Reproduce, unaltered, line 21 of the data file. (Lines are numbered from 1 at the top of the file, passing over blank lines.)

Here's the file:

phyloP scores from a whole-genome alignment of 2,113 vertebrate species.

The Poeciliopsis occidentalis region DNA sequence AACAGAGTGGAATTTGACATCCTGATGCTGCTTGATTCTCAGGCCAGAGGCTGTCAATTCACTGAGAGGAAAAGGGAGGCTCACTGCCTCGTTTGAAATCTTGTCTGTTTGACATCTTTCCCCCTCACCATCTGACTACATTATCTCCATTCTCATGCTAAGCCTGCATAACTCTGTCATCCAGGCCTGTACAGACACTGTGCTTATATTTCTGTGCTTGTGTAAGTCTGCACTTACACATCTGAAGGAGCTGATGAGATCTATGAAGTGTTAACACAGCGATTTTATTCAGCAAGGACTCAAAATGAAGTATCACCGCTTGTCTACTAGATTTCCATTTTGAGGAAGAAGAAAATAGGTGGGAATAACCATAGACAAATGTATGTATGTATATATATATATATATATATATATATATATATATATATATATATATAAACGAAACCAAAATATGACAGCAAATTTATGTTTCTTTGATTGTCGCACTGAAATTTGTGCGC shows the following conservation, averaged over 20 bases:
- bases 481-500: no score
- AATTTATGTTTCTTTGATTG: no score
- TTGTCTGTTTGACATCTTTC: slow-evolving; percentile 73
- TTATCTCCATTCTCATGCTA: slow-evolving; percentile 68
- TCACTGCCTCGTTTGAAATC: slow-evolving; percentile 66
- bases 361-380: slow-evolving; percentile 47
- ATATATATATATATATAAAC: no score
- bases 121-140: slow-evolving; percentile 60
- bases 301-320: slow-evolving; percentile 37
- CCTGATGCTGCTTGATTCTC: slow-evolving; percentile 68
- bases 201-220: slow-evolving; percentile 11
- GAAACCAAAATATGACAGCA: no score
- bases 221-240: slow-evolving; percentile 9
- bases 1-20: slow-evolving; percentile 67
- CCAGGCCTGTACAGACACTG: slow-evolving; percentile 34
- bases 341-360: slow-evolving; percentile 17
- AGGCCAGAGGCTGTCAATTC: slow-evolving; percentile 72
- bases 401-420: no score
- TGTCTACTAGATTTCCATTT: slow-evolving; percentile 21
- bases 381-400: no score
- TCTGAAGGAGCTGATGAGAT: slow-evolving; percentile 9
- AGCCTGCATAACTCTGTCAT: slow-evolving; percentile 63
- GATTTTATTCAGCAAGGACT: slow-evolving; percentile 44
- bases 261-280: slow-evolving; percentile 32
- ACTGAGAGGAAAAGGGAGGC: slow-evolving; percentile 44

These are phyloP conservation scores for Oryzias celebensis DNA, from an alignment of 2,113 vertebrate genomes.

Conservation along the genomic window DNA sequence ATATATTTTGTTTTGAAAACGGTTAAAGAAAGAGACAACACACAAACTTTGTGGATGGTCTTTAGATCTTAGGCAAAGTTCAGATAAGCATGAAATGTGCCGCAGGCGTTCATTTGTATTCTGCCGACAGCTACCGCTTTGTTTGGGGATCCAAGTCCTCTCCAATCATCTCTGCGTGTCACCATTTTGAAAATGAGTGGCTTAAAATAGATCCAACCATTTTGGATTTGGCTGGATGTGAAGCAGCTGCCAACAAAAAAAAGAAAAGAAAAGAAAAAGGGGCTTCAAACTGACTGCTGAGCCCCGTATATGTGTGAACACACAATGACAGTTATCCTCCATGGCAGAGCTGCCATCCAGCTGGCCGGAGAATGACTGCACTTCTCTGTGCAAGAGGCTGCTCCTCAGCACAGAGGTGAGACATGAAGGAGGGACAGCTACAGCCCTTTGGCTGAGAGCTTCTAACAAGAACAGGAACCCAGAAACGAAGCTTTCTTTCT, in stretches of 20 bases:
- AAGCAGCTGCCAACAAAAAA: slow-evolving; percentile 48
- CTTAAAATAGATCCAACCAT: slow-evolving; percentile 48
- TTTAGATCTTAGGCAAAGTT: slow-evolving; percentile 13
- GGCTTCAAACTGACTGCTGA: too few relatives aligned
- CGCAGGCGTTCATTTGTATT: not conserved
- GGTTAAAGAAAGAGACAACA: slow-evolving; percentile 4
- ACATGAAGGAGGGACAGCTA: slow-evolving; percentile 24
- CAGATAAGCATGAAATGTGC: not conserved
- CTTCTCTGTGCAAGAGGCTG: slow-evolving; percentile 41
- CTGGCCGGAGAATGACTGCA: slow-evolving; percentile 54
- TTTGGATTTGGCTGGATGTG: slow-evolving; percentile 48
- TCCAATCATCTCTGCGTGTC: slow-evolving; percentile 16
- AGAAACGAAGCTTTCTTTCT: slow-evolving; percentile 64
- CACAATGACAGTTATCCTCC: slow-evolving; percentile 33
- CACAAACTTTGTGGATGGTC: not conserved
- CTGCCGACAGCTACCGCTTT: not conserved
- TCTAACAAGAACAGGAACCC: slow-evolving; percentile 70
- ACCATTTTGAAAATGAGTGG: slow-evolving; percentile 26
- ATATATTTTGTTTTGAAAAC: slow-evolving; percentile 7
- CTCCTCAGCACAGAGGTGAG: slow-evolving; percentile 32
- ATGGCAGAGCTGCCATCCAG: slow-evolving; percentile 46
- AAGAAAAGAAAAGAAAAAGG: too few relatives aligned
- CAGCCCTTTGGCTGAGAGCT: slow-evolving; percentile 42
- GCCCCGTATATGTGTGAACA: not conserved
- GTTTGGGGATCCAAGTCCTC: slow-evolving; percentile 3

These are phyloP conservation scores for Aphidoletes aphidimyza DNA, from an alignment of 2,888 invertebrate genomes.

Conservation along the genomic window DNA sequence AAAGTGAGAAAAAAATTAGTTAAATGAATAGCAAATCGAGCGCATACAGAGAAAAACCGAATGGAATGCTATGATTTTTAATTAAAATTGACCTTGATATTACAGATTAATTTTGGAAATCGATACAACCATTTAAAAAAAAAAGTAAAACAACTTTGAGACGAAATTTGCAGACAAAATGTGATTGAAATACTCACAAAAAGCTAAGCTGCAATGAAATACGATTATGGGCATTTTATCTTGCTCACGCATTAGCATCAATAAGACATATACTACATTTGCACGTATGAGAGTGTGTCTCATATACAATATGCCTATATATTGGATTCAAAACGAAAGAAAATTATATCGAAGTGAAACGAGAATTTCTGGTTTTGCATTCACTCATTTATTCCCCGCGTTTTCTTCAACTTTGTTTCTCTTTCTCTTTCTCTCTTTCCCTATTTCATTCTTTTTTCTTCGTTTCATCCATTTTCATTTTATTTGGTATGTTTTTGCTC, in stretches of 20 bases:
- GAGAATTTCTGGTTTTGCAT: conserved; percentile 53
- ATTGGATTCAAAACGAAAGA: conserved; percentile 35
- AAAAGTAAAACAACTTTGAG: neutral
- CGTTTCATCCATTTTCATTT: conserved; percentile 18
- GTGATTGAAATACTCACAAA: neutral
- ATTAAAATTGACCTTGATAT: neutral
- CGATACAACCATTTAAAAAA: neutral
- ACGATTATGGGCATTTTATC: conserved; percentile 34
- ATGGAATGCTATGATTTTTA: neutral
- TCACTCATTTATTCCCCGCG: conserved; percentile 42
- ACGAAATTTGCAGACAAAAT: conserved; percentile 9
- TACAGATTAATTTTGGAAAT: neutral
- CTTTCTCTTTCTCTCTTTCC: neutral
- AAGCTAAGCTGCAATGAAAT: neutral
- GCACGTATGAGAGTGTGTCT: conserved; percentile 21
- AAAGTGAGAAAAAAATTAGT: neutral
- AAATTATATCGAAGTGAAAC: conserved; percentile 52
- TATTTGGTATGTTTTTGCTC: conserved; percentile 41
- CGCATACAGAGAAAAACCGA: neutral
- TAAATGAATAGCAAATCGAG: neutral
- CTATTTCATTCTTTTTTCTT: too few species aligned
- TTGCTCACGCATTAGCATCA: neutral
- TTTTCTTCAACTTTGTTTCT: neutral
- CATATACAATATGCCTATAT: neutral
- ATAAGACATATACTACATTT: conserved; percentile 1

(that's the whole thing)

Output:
- TGTCTACTAGATTTCCATTT: slow-evolving; percentile 21